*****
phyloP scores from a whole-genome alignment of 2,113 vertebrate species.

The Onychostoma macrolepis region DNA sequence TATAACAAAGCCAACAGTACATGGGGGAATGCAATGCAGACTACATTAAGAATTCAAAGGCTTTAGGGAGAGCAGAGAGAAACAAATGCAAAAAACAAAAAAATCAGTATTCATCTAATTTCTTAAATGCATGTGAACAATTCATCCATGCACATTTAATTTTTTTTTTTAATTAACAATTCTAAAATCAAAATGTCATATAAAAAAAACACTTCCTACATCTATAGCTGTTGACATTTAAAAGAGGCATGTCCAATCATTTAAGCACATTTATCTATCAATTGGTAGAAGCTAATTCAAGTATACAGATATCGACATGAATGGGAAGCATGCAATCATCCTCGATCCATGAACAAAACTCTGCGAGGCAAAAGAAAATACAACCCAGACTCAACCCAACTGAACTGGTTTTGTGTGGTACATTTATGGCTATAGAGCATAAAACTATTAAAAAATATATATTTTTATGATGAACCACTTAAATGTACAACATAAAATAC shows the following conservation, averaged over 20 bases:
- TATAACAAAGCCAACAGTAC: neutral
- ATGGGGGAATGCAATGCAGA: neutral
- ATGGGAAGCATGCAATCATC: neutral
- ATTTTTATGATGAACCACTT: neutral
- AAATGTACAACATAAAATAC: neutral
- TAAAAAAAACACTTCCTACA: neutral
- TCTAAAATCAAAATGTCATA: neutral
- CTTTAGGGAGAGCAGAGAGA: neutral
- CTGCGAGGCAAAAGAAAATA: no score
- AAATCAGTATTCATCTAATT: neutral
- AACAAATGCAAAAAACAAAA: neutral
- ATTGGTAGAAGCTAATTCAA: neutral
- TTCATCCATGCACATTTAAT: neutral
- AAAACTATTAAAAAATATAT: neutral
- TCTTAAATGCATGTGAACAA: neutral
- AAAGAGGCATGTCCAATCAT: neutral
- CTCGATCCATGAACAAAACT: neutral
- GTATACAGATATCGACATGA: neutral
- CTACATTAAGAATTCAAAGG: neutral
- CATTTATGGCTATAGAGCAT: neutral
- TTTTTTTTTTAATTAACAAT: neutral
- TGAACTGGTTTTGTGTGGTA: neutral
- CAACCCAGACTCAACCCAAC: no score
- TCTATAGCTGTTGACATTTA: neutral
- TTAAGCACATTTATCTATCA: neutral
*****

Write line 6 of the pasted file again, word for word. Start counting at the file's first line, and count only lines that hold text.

- ATTTTTATGATGAACCACTT: neutral